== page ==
Chris also has served as a public servant at the state level. In 2008, Chris was elected and served as the state representative from Navajo Nation in the Arizona House of Representatives. In 2010, Chris campaigned successfully to be the democratic nominee for Arizona's Secretary of State and the first Native American to do so. From these experiences, Chris has gained direct experience with the legislative, executive, and judicial processes of the federal, state, and tribal governments including the Navajo Nation government. Since completing his education at ASU, Chris has been living on the reservation with his wife, raising their two young boys in his hometown. He is now the wrestling and football coach of his old high school in Page.

Ms. Daw's letter reflects the same frustrations I have. I am disappointed with the slow progress the Navajo Nation has made. I am tired of chasing our tails and various groups pointing fingers at each other. We need to work together to solve our problems. We need to sit at the same table and come to a medium ground. Our dismal track record will remain the status quo unless we welcome a new generation in and choose Nihi Nanit'a'’ who will make a difference.

Karletta Chief, Ph.D.
Assistant Professor University of Arizona
Tucson, Ariz.

Hubbard lived a long, distinguished life

I am saddened to learn of the passing of Senator Arthur Hubbard. I don't think I've ever met a finer gentleman than Senator Hubbard in my life.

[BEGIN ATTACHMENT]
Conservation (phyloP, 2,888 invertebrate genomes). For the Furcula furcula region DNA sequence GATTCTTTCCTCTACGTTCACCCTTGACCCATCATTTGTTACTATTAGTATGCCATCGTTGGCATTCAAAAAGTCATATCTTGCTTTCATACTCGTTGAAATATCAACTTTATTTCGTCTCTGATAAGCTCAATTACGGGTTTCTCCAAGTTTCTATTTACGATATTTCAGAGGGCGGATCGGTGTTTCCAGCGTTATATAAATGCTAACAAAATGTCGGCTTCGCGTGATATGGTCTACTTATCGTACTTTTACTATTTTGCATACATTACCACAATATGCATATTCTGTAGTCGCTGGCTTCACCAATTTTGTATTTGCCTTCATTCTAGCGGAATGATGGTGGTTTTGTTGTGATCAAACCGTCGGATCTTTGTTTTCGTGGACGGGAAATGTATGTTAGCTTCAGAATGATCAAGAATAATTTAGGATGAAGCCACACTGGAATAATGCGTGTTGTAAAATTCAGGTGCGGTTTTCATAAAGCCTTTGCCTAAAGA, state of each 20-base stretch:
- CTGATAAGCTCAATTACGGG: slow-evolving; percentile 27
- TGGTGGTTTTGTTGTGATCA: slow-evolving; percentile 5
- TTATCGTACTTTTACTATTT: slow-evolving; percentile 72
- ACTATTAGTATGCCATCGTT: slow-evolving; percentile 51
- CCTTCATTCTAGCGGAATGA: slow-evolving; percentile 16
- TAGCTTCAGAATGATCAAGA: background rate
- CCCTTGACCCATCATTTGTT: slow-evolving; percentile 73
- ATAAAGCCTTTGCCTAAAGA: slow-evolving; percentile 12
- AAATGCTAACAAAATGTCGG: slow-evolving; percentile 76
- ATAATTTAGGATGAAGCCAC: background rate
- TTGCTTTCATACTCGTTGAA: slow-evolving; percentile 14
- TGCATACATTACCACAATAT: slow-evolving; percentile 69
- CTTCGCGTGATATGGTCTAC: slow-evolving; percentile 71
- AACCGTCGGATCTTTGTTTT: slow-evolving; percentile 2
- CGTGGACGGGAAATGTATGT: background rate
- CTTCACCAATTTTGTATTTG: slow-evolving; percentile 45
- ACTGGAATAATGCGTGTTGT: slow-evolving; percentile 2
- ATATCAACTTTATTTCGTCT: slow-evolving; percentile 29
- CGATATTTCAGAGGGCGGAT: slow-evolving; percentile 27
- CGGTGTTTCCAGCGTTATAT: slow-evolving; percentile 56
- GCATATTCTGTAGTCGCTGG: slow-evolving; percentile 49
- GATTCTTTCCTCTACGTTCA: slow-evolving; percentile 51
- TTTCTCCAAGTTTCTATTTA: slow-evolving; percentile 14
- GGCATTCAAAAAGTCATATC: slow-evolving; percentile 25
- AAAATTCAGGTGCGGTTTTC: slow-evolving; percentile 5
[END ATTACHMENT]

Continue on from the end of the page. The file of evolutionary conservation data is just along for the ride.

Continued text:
I last seen Senator Hubbard at the Arizona state capital about a year ago. He was smiling and shook everyone's hand even though he had some difficulty with walking.

I first met Senator Hubbard sitting behind a desk in Window Rock in 1961 or 1962. He was director of Public Works Department with the Navajo Tribe. I was with my councilman from Kayenta, and he helped us get the information we wanted.

I served in the Arizona legislature with Senator Hubbard and he always signed my legislative bills that I introduced and helped me support the legislation in the Senate.

He lived a long distinguished life and I am one of the many individuals who had the honor of knowing Senator Art Hubbard.

Daniel Peaches
Kayenta, Ariz.


Uncertainties still concern for people

Lorenzo Bates stated in Tuesday's Farmington Daily Times newspaper that he informed the community members in all six chapters about the mine purchase. However, as I stated in this same article, only English was spoken by Mr. Bates, so how does he know if he got his message across. He only speaks English, so he can't really explain an important issue such as "the purchase of BHP mine" to the non-English speaking community members. Most of these community members are our elders. Some elders from Tiis Tsoh Sikaad Chapter complained they did not understand a word their Council delegate talked about and they said, "We don't know what he talked about and it would have been better if he had an interpreter."

Mr. Bates did not try very hard to inform his chapters, he did not provide an interpreter, and he himself did not bother to organize any public meetings, or pass out information at the special Council sessions. Not only the six chapters he serves but what about the 110 chapters across the Navajo Nation? So he failed the people.